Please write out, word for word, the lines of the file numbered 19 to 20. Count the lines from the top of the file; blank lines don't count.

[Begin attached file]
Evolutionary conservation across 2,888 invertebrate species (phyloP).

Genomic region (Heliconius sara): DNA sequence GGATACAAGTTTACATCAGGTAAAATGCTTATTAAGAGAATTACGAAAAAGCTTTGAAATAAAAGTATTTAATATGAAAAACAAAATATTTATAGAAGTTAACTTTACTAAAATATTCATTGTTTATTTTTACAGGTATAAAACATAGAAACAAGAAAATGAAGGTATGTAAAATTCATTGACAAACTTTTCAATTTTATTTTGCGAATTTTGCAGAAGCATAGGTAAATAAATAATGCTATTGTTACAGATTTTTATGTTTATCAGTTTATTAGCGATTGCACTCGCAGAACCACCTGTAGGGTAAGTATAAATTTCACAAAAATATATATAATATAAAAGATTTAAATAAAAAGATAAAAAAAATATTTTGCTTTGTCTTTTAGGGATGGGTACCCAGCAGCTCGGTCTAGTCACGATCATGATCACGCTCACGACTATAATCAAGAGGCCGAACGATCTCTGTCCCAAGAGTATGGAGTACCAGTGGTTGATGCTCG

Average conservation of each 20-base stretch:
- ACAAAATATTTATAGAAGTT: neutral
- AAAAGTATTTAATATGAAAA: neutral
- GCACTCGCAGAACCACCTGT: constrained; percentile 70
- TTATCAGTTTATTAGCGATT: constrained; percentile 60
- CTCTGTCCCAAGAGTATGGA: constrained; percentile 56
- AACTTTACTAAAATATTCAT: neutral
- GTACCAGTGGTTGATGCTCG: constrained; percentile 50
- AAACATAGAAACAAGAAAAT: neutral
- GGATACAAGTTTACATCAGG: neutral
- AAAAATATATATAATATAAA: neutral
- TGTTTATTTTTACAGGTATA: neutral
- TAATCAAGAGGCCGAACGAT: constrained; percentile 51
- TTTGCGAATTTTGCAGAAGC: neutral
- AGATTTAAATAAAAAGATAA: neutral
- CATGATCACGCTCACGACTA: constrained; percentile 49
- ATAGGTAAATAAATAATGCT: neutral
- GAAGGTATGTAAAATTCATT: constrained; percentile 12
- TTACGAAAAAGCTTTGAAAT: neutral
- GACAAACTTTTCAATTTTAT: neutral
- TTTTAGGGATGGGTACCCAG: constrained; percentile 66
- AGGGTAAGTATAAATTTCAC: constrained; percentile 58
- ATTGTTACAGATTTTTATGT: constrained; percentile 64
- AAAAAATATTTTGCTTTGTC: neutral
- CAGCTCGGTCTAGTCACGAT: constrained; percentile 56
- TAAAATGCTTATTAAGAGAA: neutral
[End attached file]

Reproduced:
- ATAGGTAAATAAATAATGCT: neutral
- GAAGGTATGTAAAATTCATT: constrained; percentile 12